Classical physics, such as Newton’s laws, accurately describes the macroscopic world. Quantum theory describes the microscopic world. How do these two very different theories match up? The answer is not just philosophical. There cannot be a sharp boundary at which things suddenly start behaving “quantumly.” The correspondence principle states that quantum theory must transition smoothly into classical physics when the number of particles, energy, or size of a system becomes large.

The de Broglie wavelength gives an approximate length scale for the transition between classical physics and quantum physics. Quantum effects become increasingly important as the size of a system becomes closer to the de Broglie wavelength of the particle. As an example, calculate the de Broglie wavelength of a 0.1 kg ball moving with a speed of 100 km/hr.

Asked: 
the de Broglie wavelength λ 
Given: 
m = 100 g, v = 100 km/hr 
Relationships: 
λ = h/p, h = 6.63×10^{−34} J s, p = mv 
Solution: 
First convert speed to meters per second:
v = (100,000 m)/(3,600 s) = 27.8 m/s
Calculate the momentum:
p = mv = (0.1 kg)(27.8 m/s) = 2.78 kg m/s
and so the wavelength is:
λ = (6.63×10^{−34} J s)/(2.78 kg m/s) = 2.38×10^{−34} m


The quantum wavelength of a baseball is 10^{−34} m! The typical size of a system including a baseball is at least the size of the ball, which is 10^{34} times larger than the de Broglie wavelength. The scale of the baseball’s system is so much larger than the de Broglie wavelength that we can completely ignore quantum effects.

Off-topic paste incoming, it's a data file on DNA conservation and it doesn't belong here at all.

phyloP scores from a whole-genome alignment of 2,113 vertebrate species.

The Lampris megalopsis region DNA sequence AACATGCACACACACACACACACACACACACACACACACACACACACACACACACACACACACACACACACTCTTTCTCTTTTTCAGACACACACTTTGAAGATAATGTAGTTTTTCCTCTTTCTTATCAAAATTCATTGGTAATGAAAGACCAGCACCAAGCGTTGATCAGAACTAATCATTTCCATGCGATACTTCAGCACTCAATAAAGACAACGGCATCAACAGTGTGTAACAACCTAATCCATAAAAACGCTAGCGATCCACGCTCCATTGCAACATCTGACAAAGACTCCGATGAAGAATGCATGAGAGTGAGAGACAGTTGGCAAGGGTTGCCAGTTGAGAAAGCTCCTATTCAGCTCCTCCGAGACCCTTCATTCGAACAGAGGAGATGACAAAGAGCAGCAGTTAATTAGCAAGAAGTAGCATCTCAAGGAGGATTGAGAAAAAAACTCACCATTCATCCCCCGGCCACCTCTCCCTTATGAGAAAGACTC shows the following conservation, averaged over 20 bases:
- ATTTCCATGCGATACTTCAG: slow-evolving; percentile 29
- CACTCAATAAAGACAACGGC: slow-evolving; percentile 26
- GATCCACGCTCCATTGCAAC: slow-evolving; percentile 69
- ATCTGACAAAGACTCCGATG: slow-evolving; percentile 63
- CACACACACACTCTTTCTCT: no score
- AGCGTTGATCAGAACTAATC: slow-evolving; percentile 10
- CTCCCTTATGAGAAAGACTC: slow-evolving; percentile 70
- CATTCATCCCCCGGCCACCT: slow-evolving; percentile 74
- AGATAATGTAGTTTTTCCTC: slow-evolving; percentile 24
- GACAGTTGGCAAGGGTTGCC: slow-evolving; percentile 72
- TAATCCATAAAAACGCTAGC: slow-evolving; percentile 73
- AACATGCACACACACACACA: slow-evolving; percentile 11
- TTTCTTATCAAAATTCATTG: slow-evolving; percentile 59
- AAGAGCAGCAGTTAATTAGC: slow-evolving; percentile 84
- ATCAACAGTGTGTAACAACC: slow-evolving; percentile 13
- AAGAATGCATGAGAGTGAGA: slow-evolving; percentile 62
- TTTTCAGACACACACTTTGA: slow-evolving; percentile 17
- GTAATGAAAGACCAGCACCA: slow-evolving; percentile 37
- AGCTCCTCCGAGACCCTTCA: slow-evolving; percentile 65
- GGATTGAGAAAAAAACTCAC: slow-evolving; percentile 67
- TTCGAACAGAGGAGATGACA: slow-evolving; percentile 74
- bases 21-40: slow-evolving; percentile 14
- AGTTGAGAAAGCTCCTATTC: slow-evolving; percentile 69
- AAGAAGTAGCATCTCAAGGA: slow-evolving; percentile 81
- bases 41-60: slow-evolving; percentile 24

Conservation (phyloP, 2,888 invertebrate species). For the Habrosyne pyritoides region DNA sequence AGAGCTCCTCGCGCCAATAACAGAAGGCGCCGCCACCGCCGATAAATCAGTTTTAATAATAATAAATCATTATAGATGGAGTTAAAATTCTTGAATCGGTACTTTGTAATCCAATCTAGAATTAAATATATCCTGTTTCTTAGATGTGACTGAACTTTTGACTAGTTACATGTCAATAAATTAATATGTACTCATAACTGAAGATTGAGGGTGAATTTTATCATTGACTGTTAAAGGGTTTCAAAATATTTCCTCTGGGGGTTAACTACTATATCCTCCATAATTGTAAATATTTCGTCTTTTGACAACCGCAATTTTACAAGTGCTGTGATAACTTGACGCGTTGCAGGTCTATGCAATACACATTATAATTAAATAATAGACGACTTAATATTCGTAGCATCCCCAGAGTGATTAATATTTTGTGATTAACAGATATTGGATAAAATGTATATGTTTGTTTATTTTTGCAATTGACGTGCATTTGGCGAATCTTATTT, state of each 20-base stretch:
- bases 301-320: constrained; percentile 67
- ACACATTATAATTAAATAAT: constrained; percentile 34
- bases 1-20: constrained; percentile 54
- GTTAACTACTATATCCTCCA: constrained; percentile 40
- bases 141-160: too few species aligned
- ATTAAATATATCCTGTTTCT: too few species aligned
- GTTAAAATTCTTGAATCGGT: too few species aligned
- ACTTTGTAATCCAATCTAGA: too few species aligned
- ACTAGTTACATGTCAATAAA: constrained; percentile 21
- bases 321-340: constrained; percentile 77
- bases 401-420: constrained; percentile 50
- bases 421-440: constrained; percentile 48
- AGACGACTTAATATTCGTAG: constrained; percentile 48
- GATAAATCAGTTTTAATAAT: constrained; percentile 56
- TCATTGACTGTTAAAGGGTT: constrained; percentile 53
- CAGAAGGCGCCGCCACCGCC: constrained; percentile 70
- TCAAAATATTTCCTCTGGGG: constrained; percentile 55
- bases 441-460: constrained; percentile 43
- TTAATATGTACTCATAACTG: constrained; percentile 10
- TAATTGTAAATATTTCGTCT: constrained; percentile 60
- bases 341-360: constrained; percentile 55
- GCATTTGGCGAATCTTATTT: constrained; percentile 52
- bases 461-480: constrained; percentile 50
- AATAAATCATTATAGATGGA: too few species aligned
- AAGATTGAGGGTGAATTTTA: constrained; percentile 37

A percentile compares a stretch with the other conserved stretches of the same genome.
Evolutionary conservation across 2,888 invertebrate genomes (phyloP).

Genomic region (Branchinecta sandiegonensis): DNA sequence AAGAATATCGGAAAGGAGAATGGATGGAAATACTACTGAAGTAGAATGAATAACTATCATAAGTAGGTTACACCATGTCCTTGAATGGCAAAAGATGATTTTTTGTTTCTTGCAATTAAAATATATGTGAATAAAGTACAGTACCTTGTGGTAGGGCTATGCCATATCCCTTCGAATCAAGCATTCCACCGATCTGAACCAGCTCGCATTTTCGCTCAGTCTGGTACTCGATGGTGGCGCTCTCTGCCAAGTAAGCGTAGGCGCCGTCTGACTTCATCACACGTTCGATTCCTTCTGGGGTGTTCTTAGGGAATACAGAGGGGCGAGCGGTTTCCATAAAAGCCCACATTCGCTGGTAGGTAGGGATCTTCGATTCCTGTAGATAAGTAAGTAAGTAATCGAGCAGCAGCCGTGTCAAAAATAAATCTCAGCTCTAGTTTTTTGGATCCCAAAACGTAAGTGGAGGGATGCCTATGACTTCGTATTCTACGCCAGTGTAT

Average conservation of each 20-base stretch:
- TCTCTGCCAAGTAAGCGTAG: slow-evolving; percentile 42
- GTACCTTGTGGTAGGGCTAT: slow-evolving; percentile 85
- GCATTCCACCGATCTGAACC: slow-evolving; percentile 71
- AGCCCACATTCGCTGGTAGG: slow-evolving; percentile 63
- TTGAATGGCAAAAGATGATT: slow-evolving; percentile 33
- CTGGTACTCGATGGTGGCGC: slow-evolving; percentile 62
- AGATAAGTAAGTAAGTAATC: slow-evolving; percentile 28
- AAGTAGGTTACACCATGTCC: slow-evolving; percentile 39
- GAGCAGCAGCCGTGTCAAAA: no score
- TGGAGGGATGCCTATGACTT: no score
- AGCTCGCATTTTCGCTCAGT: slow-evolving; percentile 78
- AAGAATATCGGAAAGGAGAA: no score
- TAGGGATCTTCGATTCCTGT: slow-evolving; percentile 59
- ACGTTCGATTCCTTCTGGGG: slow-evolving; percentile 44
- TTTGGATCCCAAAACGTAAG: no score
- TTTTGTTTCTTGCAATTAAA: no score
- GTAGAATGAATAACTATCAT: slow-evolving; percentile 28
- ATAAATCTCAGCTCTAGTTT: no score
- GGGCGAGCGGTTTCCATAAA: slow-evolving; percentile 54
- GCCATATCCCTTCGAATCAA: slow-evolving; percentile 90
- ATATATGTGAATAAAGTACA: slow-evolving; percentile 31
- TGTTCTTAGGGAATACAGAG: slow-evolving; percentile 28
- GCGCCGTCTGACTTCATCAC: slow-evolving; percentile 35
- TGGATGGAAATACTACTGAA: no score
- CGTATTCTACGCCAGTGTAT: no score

Now consider the wavelength of an electron moving at the same velocity.
What is the de Broglie wavelength of the electron?
(The electron’s mass is 9.11 × 10^{−31} kg.)

Asked: 
the de Broglie wavelength λ 
Given: 
m = 9.11 × 10^{−31} kg, v = 27.8 m/s 
Relationships: 
λ = h/p, h = 6.63×10^{−34} J s, p = mv 
Solution: 
p = mv = (9.11×10^{−31} kg)(27.8 m/s) = 2.53×10^{−29} kg m/s
λ = (6.63 ×10^{−34} J s)/(2.53×10^{−29} kg m/s) = 2.62×10^{−5} m


The electron’s wavelength is around 10^{−5} m. This is larger than an atom and comparable to the size of a virus particle. The electron microscope is an instrument that uses electron waves instead of light waves to make very high magnification images, such as this image of a dust mite hiding in the fur of an animal (right). Optical microscopes cannot image anything smaller than the wavelength of visible light. The electron wavelength can be much shorter, allowing the electron microscope to image much smaller objects.

Calculate the de Broglie wavelength λ of a neutron having a kinetic energy E_{k} of 2.0 MeV.

The de Broglie wavelength is given by the equation λ = h/p.
Momentum is given by p = mv and is related to kinetic energy E_{k} by
$${E}_{k}=\frac{1}{2}m{v}^{2}\Rightarrow {E}_{k}m=\frac{1}{2}{m}^{2}{v}^{2}=\frac{1}{2}{p}^{2}\Rightarrow p=\sqrt{2{E}_{k}m}$$
The mass of the neutron is 1.675×10^{−27} kg, so the de Broglie wavelength is
$$\lambda =\frac{h}{p}=\frac{6.63\times {10}^{34}\text{Js}}{\sqrt{2\left(2\text{MeV}\right)\left(\frac{1.602\times {10}^{13}\text{J}}{\text{MeV}}\right)\left(1.675\times {10}^{27}\text{kg}\right)}}=2.0\times {10}^{14}\text{m}$$